incident a suicide, saying only that it
was still under investigation. The
spokesman did say, however, that no
evidence of foul play was found.
University Safety Director Fred
Davids said an open window was found
at the eiglhth level of the tower, along

.._s

JERUSALEM (AP) - Prime
Minister Menachem Begin yesterday
bitterly protested the U.S. decision to
sell warplanes to Egypt and Saudi
Arabia and' said he would go to
Washington next month to try to smooth
over the growing quarrel between
Israel and its chief ally, and arms sup-
plier.
"With all respect I turn to the
President of the United States and ask
that he reconsider the decision he took
last night, because it contains a grave
danger to the peacemaking process and
to Israel's security," Begin said in a
speech to the Israeli Parliament.
HE SAID the first U.S. sale of combat
aircraft to Egypt would reinforce what
he called ultimatums issued by
President Anwar Sadat in peace talks
and would encourage saber-rattling in
the Egyptian press.
"Threats of war and aggression will
not move Israel to take any decision
that would harm its status, its rights, its
security or its future," Begin said.
The United States "has to understand
that the supply of aggressive weapons

'(The United States) has to
understand that the sipply
of aggressire ceaponis (it
this tit(e cannot be other
thant . . . an obstacle to
peace negotiation s.
-Israeli Prime Minister
Menarhem Begin
sale to the Arabs.
Begin's visit is unrelated to the arms
deal decision and is seen as an oppor-
tunity for a thorough and "quiet ex-
change" 'like the one Sadat had with
President Carter earlier this month,
said a State Department statement.
IN OTHER Mideast developments:
" Ten thousand Israelis prayed at the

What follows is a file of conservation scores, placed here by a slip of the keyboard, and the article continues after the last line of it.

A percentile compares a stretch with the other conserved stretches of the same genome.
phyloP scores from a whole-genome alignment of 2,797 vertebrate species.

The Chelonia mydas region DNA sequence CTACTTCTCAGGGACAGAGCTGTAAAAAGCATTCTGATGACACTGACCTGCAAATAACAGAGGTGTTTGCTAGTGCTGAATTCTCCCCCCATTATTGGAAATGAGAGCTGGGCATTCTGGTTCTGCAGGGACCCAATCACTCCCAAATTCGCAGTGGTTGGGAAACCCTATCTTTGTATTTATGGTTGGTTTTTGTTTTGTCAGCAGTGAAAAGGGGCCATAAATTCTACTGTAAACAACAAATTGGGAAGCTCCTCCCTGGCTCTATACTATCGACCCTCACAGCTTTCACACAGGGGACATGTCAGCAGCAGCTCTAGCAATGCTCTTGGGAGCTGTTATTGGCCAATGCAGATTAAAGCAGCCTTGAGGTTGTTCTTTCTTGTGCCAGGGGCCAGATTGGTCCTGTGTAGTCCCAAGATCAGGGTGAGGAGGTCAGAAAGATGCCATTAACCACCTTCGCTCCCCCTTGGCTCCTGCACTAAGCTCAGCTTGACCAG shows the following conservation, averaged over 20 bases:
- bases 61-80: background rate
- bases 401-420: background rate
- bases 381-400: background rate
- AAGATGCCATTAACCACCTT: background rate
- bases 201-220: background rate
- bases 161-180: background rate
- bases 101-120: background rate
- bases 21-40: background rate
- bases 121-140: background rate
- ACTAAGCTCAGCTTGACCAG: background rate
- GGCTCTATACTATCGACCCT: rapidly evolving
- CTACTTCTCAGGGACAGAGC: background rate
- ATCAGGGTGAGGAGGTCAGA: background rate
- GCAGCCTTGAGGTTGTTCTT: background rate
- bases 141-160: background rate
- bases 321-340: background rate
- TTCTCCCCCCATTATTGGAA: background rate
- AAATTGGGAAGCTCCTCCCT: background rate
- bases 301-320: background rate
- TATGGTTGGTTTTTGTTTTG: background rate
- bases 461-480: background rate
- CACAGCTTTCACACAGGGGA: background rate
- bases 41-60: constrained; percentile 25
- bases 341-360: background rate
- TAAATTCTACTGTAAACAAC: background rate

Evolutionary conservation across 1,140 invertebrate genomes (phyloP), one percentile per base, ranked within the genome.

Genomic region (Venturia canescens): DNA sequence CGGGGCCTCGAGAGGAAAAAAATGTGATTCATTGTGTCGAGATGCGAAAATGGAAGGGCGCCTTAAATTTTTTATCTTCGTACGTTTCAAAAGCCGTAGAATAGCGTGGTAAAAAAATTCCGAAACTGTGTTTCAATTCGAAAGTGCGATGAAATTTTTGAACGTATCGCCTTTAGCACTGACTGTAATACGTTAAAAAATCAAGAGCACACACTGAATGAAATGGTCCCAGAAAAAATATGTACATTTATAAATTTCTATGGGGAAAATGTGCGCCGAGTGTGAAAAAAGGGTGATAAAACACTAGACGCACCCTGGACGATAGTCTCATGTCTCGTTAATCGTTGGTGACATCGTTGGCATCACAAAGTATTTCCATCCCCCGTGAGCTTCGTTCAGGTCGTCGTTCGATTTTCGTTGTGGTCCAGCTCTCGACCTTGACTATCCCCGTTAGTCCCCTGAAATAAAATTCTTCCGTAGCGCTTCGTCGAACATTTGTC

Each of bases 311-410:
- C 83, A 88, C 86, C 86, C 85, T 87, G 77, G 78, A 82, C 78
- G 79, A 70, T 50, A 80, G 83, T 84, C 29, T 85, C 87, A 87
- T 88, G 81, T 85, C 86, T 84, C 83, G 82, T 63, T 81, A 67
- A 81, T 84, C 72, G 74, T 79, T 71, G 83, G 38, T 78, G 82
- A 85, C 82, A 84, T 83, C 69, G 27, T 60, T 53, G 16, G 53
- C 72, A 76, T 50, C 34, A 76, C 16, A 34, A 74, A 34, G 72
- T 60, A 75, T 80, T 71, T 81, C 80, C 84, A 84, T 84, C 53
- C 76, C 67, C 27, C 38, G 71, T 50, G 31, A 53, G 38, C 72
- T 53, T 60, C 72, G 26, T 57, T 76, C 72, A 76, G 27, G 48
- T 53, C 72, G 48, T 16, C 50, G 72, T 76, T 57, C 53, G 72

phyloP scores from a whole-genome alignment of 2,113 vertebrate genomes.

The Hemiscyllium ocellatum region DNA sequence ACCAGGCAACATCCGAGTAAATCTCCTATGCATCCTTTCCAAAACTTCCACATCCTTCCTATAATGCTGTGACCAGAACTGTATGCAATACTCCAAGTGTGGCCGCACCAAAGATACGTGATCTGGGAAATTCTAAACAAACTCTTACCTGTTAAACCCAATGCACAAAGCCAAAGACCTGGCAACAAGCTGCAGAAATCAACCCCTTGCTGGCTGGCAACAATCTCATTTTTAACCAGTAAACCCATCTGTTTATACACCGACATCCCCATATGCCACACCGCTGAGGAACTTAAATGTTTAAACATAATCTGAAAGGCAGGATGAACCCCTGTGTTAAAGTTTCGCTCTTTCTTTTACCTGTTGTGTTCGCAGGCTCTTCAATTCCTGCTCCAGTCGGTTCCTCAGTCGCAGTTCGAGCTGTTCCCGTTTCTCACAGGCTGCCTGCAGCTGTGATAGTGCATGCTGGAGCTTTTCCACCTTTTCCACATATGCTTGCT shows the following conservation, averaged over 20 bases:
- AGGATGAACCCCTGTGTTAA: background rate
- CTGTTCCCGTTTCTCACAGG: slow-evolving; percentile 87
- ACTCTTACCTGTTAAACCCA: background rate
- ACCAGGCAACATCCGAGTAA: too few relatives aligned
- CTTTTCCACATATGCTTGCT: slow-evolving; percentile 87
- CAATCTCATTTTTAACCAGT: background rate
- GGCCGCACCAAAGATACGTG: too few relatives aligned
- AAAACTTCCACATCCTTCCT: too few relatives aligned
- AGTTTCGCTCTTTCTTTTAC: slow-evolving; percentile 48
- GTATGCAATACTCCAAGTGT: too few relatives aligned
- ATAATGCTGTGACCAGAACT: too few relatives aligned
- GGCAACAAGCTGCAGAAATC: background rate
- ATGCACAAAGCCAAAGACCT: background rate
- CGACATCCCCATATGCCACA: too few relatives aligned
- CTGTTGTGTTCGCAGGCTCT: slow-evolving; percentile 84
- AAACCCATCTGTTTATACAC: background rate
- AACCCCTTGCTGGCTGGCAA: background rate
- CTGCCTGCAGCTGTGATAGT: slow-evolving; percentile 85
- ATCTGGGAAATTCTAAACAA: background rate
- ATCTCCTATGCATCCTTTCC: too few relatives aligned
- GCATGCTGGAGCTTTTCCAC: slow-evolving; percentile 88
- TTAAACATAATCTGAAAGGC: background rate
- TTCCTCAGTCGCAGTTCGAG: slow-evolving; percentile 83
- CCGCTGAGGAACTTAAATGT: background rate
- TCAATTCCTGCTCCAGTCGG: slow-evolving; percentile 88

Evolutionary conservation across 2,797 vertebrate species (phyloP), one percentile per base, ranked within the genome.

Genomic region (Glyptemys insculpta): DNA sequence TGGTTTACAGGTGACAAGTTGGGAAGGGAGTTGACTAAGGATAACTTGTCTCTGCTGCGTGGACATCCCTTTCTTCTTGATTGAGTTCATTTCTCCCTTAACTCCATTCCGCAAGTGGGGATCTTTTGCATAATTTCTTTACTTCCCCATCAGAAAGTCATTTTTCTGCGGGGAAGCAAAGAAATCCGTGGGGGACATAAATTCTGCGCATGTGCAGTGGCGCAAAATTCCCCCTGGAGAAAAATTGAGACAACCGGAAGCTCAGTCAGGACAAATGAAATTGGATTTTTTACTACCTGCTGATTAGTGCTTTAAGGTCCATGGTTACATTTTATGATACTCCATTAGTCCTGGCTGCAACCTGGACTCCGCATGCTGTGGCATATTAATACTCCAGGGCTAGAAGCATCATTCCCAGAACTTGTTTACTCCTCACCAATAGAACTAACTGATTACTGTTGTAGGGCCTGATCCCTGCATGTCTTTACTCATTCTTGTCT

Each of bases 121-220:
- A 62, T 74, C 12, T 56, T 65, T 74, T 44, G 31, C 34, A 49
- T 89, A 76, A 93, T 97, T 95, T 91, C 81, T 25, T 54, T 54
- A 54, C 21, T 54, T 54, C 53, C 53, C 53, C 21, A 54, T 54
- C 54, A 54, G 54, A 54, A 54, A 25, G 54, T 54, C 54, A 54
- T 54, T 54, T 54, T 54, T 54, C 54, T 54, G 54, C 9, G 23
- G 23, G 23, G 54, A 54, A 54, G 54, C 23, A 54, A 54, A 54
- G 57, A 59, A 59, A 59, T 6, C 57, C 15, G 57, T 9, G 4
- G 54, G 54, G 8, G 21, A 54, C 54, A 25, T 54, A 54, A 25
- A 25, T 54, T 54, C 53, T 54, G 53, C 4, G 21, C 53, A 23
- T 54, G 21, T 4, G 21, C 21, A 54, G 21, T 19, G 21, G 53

funerals of two men killed in the bom-
bing of a Jerusalem bus Tuesday. In

Beirut, Yasser Arafat's Palestinian
guerrilla group Fatah claimed respon-
sibility for the blast, which also injured
43 other persons.
" Abdul Jalloud, chief deputy to
Libyan leader Moammar Khadafy, met
in Moscow with President Leonid
Brezhnev. The Soviet news agency said
Jalloud and Brezhnev agreed that
Egypt's peace overture to Israel is in-
flicting serious damage to the interests
of Arab peoples."
" Mohamed Ibrahim Kamel, Egypt's
foreign minister, said in Bonn, West
Germany, that Israel is deliberately
stalling the Mideast peace talks. He
said Israei "is still trying to play for
time, to evade tackling the real issues
in the new spirit created by President
Sadat."

at this time cannot be other than. . . an
obstacle to peace negotiations."
IN WASHINGTON, Carter ad-
ministration officials acknowledged
differences between the two countries
but said these do not undermine the
basic U.S. commitment to Israel.
They said they wanted to put to rest
"speculation" that a crisis had
developed with Israel over the aircraft

See BEGIN, Page 2

See INTEFLEX, Page 7

Spill shuts down Trans-Alaska

pipeline;
FAIRBANKS, Alaska (AP) - The
$7.7 billion trans-Alaska pipeline was